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Case Report ARTICLE

Front. Psychiatry, 30 May 2017 | https://doi.org/10.3389/fpsyt.2017.00096

Acute Frontal Lobe Dysfunction Following Prefrontal Low-Frequency Repetitive Transcranial Magnetic Stimulation in a Patient with Treatment-Resistant Depression

imageGuilhem Carle1,2,3*, imageMehdi Touat4,5, imageNicolas Bruno1,3, imageDamien Galanaud3,6, imageCharles-Siegfried Peretti1,3, imageAntoni Valero-Cabré2,3,7,8, imageRichard Levy2,3,4 and imageCarole Azuar2,3,9
  • 1AP-HP, Hôpital Saint-Antoine, Department of Psychiatry, Paris, France
  • 2FrontLab, INSERM U1127, CNRS UMR7225, IHU Translational Neurosciences, Institut du Cerveau et de la Moelle Epinière (ICM), Paris, France
  • 3Sorbonne Universitas Pierre et Marie Curie (UPMC) University, Paris, France
  • 4AP-HP, Hôpital Saint-Antoine, Department of Neurology, Paris, France
  • 5Paris Sud University, Gustave Roussy, INSERM U981, Villejuif, France
  • 6AP-HP, Groupe Hospitalier Pitié-Salpêtrière, Department of Neuroradiology, Paris, France
  • 7Laboratory for Cerebral Dynamics Plasticity and Rehabilitation, School of Medicine, Boston University, Boston, MA, USA
  • 8Cognitive Neuroscience and Information Technology Research Program, Open University of Catalonia (UOC), Barcelona, Spain
  • 9AP-HP, Groupe Hospitalier Pitié-Salpêtrière, National Reference Centre on Rare Dementias, Paris, France

The potential of repetitive transcranial magnetic stimulation (rTMS) to treat numerous neurological and psychiatric disorders has been thoroughly studied for the last two decades. Here, we report for the first time, the case of a 65-year-old woman suffering from treatment-resistant depression who developed an acute frontal lobe syndrome following eight sessions of low-frequency rTMS (LF-rTMS) to the right dorsolateral prefrontal cortex while also treated with sertraline and mianserin. The pathophysiological mechanisms underlying such an unexpected acute frontal lobe dysfunction are discussed in relation to the therapeutic use of LF-rTMS in combination with pharmacotherapy in depressed patients.

Background

Over the past two decades, repetitive transcranial magnetic stimulation (rTMS) has shown promise in the treatment of a myriad of neurological and psychiatric conditions such as Parkinson’s disease, neuropathic pain, stroke, depression, and auditory hallucinations (1, 2). rTMS involves the use of a magnetic field to induce an electric current in cortical regions, in order to modulate their activity levels and those of their associated networks. Different stimulation parameters are combined in order to induce lasting increases or decreases of neuronal activity. rTMS was approved in 2008 by the Food and Drug Administration as a treatment for major depressive disorder (MDD) in patients who did not respond to at least one antidepressant medication (13). In a recent meta-analysis of MDD and treatment-resistant depression [TRD (4)], the administration of low-frequency rTMS (LF-rTMS) to the right dorsolateral prefrontal cortex (rDLPFC) proved efficacy in 30–40% of patients. Despite some rare adverse effects [including seizures, local pain, transient hypomanic or manic episode, and delusion (1, 58)], rTMS is then considered a well-tolerated method to treat depression. Herein, we report the first case of acute frontal lobe dysfunction induced by a concurrent administration of LF-rTMS and antidepressant treatment in a TRD patient. Neuropsychological and neuroimagery investigations revealed a temporal association between transient clinical symptoms and reversible brain alterations. We further discuss the pathophysiological hypothesis of such acute frontal lobe dysfunction, and the specificity of the delivery of rTMS concurrently with the administration of psychotropic medication. Our patient gave written consent to publish this case report.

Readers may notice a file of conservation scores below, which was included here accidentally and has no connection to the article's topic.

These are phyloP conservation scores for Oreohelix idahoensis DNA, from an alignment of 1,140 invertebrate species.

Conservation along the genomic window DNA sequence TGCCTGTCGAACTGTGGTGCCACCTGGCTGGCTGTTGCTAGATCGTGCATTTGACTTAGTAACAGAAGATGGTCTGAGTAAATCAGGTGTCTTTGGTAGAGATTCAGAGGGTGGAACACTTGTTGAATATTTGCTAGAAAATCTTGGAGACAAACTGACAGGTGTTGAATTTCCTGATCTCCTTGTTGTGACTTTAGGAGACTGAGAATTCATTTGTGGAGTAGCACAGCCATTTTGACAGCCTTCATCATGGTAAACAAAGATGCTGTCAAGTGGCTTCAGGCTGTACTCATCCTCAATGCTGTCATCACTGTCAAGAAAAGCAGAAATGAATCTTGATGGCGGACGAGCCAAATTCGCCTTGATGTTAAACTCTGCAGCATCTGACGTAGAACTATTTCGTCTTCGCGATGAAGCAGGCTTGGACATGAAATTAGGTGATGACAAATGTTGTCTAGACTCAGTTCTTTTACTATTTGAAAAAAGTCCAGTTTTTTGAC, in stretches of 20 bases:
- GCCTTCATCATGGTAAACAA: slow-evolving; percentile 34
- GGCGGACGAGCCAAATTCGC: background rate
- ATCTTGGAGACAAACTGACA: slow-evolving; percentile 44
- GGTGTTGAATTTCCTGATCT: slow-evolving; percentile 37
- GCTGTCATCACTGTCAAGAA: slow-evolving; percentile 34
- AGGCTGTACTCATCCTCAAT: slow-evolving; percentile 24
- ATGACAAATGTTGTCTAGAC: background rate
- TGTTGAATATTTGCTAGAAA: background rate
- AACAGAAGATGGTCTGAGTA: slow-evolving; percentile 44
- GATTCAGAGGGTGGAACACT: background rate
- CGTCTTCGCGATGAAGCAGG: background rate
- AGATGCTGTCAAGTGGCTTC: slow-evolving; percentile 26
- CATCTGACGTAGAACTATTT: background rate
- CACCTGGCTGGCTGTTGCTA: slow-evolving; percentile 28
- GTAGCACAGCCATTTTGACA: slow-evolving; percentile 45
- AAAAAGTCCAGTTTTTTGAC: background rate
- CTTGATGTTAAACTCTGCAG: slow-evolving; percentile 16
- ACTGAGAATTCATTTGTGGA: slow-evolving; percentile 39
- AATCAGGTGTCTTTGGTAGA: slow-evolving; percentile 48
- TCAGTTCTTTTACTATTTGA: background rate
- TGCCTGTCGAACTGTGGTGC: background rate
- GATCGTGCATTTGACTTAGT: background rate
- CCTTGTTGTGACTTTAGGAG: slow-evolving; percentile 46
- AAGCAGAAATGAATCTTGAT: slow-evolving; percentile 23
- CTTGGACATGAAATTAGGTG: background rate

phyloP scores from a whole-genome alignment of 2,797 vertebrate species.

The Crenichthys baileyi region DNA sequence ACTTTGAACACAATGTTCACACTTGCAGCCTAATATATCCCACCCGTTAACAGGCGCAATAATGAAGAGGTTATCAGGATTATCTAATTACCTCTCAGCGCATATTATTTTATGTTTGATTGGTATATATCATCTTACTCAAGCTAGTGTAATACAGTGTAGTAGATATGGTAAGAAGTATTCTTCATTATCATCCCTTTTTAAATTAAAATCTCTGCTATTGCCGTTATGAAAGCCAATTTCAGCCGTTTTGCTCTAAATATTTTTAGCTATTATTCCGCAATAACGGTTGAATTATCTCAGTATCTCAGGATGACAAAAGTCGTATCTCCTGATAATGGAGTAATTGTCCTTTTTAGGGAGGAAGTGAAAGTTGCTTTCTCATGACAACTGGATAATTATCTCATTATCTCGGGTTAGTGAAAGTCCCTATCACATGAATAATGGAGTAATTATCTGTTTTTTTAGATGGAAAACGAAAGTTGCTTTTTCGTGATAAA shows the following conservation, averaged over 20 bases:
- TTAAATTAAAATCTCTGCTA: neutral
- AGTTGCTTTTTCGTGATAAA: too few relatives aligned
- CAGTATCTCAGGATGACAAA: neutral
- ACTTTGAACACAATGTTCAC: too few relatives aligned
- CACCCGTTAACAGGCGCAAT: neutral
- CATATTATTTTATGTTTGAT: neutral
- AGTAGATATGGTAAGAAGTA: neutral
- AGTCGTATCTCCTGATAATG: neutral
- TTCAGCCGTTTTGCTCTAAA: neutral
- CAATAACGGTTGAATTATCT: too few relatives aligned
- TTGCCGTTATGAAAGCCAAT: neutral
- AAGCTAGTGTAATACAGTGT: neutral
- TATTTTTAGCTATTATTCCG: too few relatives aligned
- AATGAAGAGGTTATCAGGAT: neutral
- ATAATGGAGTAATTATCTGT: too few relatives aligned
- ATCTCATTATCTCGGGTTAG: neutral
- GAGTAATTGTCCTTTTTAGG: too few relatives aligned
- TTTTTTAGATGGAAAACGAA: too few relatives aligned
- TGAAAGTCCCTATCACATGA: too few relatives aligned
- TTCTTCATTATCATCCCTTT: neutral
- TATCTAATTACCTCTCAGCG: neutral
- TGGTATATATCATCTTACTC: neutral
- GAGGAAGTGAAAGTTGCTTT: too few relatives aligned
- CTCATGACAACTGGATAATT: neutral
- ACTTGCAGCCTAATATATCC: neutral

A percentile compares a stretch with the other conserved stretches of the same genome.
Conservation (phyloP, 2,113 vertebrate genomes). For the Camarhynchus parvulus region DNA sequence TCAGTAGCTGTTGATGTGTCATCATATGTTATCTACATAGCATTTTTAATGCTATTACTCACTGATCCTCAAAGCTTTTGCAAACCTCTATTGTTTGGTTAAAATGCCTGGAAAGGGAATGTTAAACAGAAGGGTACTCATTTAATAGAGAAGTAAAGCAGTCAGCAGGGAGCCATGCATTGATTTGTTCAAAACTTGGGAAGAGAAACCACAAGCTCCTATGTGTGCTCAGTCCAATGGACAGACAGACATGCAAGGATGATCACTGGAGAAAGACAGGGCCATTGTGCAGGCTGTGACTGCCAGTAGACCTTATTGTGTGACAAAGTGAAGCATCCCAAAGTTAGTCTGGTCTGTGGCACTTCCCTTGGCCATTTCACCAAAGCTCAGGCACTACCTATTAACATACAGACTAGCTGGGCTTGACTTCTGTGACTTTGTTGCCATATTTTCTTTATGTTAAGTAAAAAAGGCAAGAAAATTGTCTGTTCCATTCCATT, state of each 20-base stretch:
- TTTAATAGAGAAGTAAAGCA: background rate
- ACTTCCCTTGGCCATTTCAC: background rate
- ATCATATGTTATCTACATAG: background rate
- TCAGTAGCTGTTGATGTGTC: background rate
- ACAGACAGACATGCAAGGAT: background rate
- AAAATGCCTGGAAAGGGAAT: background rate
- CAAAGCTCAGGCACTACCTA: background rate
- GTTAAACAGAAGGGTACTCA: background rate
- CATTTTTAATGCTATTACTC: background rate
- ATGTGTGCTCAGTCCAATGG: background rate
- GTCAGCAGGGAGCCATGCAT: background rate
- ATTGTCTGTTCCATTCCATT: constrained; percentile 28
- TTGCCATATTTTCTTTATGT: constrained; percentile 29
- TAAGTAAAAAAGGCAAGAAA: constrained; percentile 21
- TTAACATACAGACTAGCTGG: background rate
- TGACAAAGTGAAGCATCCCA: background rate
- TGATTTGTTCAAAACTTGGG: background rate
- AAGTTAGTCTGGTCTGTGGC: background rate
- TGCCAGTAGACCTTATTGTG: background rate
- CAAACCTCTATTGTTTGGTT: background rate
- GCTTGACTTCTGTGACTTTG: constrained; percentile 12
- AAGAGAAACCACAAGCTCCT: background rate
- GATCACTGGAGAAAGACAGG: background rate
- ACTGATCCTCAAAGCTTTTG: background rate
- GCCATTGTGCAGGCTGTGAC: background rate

Case Presentation

History and Symptoms at Presentation

A 65-year-old right-handed retired woman presented with a depressive relapse. Her medical history revealed hypertension, hyperlipidemia, and rheumatoid arthritis in clinical remission for 6 years (DAS 28 score: 1.74), treated weekly with methotrexate [15 mg once daily (od)]. She reported neither a history of addictive behavior nor any neurological medical condition. She suffered from a TRD of 25 years (recurrent resistant episodes, with resistance to several types of antidepressant treatment, including resistance to electroconvulsive therapy), without any event of suicidal behavior or hypomanic/manic episode. She was treated with fluoxetine (40 mg od) and clomipramine (75 mg od) before relapsing. At presentation, she reported sadness, loss of interest, psychomotor retardation, thoughts of worthlessness, hyporexia, and difficulty concentrating. No agitation, irritability, insomnia, confusional state, or suicidal thoughts were reported. She was diagnosed with a severe TRD according to the Diagnostic and Statistical Manual of Mental Disorders IV-TR.

Clinical Course and Management

Considering her TRD and clomipramine-induced orthostatic hypotension, treatment was progressively switched to mianserin, sertraline, and diazepam. LF-rTMS was initiated 2 weeks after the onset of the new pharmacological treatment [at an intermediary dosage, mianserin (10 mg od), sertraline (50 mg od), and diazepam (2 mg od)], over the rDLPFC [Magstim Rapid2 stimulator (Whitland, UK, www.magstim.com), using a 70-mm diameter figure-of-eight coil, at 110% of resting motor threshold, with continuous patterns at 1 Hz (1,000 pulses/day) which followed international guidelines for clinical rTMS uses (1)].

The cortical target was defined as the scalp location 6 cm rostral and in a parasagittal plane from the hotspot of the abductor pollicis brevis muscle in the primary motor cortex (M1). Pretreatment assessments including standard blood tests, brain computerized tomography scanner, and electroencephalography (EEG) were normal.

After the eighth rTMS session, the patient presented significant behavioral changes, including disinhibition, loss of manners, decrease in personal grooming, perseverative behaviors, hyperorality with sweet cravings, and impulsive actions (the patient ran away from the hospital to buy large amounts of chocolate at the supermarket). Aspontaneity and economy of speech without aphasia were also observed. She did not exhibit elevated mood, tachypsychia, logorrhea, or insomnia, excluding a diagnosis of hypomanic/manic episode. Moreover, the patient did not report any delusion or hallucination. On a neurological evaluation, the patient was alert and oriented, without any motor or sensitive deficit. However, the patient exhibited signs of right frontal lobe dysfunction including distractibility, environmental dependency, and left-sided visuospatial neglect (9).